She began to tremble and cry; Johnny led her to the couch and sat next to her. She gradually curled up in his lap, weeping, hands covering her face. He held her, rocked her, murmured sounds of comfort. At last her sobs quieted and she became silent, unmoving.
Johnny continued to hold her as if both their lives depended on it. Finally she pulled her hands away from her face to look up at him.
“There, now,” he said, his face solemn. “Any better?”
She nodded. “A little.”
She found she was still wrapped in his arms, her body folded in his lap. With a sniffle she straightened to sit on the couch beside him. He kept an arm around her.
“Do you want to tell me about your baby?” he asked gently.
“I don’t think I can right now,” she whispered.
“OK, OK,” he agreed. They huddled in silence until a whinny drifted in from the barn, and Johnny remembered the neglected animals. “Why don’t you lie down here and see if you can sleep? I’ll go out and take care of the animals, and then I’ll be right back so you won’t be alone, OK?”
Wordlessly she nodded, and allowed him to lay her down on the couch. He slipped a pillow under her head and grabbed a quilt from her bedroom to cover her. By the time he tucked it around her shoulders she was asleep. There was a single tear on her cheek; he wiped it carefully away.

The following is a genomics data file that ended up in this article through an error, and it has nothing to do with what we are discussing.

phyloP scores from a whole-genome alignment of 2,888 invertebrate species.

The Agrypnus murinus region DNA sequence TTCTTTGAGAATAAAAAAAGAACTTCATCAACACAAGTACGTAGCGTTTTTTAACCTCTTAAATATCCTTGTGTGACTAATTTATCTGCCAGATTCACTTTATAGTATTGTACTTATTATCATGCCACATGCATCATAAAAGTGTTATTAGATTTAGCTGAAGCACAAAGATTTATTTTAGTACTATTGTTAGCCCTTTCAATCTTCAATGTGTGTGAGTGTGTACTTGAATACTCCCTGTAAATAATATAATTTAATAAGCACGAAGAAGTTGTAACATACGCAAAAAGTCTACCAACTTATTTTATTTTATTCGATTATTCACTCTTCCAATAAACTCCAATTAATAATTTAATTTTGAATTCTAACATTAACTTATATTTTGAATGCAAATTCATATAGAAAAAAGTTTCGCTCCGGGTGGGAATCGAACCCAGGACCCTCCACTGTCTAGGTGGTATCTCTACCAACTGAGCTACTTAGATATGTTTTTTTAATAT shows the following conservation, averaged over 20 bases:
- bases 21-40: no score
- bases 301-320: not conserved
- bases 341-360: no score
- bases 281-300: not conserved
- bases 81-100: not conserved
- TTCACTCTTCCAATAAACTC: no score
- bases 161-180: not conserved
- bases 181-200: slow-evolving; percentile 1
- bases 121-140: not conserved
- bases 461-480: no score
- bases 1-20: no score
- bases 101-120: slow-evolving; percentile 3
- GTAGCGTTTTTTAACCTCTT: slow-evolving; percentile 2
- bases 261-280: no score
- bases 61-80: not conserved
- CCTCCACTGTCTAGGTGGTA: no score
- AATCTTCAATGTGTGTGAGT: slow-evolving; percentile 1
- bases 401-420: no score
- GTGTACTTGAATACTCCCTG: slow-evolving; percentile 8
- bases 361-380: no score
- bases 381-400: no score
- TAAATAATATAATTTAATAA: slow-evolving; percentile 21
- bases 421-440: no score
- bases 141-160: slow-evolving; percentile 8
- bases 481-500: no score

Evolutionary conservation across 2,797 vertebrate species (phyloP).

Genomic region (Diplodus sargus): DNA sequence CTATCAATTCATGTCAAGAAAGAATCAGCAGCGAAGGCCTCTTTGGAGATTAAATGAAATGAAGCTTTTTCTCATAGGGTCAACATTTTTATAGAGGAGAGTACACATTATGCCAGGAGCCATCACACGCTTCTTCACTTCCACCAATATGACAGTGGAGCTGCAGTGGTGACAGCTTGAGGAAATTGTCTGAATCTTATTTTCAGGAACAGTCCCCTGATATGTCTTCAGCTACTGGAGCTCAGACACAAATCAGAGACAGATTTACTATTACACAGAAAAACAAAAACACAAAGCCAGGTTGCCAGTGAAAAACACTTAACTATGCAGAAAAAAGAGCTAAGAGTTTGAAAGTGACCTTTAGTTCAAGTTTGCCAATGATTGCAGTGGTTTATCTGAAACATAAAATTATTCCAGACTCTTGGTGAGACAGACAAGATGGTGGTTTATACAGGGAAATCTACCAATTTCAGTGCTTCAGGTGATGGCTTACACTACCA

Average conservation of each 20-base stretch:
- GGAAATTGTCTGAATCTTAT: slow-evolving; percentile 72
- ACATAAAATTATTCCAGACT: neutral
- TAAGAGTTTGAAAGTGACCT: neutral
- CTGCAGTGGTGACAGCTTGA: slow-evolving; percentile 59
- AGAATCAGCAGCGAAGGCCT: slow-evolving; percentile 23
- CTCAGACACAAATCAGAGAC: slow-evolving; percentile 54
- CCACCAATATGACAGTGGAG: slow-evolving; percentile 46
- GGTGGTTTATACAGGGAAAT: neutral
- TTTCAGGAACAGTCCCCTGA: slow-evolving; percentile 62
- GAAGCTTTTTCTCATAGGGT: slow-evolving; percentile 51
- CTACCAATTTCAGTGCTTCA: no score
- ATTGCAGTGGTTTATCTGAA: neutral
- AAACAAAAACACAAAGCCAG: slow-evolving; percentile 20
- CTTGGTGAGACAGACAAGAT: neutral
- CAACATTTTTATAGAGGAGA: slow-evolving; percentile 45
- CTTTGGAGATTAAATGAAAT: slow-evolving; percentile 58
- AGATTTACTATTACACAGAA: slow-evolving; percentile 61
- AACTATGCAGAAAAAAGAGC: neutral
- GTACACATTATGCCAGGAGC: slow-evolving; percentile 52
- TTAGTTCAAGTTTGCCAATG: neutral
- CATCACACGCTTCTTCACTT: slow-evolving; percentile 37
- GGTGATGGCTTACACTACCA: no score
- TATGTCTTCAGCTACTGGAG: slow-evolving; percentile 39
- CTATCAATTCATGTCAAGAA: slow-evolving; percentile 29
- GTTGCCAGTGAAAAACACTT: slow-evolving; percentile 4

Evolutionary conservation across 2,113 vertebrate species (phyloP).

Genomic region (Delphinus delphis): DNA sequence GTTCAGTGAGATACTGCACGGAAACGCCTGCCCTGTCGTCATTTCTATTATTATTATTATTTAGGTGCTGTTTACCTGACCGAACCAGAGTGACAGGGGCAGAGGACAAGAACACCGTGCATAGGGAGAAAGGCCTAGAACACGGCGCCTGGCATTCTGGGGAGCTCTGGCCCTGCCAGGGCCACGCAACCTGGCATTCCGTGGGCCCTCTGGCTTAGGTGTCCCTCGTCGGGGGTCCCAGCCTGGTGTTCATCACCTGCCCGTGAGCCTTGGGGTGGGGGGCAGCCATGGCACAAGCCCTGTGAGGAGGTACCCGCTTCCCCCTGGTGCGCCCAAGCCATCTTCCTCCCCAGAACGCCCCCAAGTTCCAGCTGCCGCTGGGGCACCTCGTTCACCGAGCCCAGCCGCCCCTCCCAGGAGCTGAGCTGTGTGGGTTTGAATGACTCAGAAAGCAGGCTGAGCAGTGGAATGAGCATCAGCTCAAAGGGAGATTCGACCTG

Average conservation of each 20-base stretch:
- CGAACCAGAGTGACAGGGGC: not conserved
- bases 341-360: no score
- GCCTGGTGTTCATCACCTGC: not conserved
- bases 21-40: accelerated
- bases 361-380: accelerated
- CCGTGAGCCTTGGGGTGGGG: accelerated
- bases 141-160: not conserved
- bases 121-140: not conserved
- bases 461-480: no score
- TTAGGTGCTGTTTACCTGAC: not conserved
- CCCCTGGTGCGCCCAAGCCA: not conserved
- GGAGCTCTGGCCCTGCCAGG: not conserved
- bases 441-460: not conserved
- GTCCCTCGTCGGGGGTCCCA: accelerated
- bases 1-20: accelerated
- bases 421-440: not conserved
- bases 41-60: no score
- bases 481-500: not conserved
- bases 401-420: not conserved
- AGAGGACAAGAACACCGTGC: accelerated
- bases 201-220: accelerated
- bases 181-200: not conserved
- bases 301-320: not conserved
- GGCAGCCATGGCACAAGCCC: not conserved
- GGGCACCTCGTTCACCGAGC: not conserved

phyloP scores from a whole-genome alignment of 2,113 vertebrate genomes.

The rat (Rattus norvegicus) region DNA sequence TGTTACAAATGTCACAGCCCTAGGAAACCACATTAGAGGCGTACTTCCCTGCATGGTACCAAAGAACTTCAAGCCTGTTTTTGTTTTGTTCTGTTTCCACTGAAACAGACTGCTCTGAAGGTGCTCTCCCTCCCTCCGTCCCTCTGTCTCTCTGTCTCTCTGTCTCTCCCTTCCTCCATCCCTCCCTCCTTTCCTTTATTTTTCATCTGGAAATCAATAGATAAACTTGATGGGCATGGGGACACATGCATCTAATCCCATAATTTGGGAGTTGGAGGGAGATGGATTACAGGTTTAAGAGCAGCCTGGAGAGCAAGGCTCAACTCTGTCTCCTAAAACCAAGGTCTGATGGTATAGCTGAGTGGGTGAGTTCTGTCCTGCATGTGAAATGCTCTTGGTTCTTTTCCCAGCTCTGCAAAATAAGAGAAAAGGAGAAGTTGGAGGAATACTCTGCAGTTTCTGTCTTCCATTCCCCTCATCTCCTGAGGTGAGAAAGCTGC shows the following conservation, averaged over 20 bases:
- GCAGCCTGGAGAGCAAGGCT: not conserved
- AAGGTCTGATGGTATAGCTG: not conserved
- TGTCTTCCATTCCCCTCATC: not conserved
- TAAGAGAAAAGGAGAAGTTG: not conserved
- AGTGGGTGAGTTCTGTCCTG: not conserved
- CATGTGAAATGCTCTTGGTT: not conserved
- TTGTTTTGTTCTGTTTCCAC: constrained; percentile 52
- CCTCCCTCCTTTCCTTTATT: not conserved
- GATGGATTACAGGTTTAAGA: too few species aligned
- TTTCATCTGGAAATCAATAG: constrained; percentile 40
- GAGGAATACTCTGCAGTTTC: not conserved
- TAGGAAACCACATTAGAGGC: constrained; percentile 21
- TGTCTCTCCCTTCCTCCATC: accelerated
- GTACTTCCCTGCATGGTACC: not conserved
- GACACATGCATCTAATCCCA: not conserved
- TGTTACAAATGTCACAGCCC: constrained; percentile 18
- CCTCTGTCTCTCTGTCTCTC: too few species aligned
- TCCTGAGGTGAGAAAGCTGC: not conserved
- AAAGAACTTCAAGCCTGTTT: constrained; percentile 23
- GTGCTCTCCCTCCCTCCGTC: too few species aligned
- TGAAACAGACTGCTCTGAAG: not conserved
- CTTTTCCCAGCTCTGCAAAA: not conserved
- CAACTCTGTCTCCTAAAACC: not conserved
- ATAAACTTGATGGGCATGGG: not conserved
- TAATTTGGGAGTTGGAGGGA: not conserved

She slept dreamlessly for several hours and awoke with the sense that she was being watched. With a start she sat up, heart pounding, to see Johnny sitting across the room, looking at her.
"Hey," he said. He jumped up from the armchair to hand her a glass of water. Then he sat back down, studying her intently.
"How're you feeling?" he asked.
"I'm not sure," she replied. Not as scared as last night, but still not herself...she realized Johnny was talking again.
"The beasts are all OK," he was saying. "Jughead tried to bite my butt and one of your goats nearly ate my hat, so everything is fine out there."
She smiled wanly. "Thanks."
He continued to look at her with concern; she sipped at the water, still trying to figure out how she felt.
"You look kinda lost, there, pretty lady," Johnny said with a hint of a smile.
She nodded. "That about covers it, "she whispered.
Johnny sighed. "What are we gonna do with you?" He moved over to sit beside her on the couch; she leaned into him gratefully. She took a deep breath, trying to chase away the clutching feeling in her chest.
His voice remained soft and gentle as he asked the question she dreaded. "Will you tell me about your baby now? I'd really like to know about her."
"What words are there?" she wondered; apparently she spoke aloud, because Johnny asked, "What was her name?"
"Well, that sure is a pretty name." Johnny offered in an effort to keep the conversation going.
Emily struggled to respond. "We were going to call the baby Andrew if it was a boy, and if it was a girl we were going to call her Susan. Except when she was born I looked at her and she didn't look at all like a Susan, so I called her Rachel."
"Just like that, huh?" There was warmth in his tone; she drew strength from it.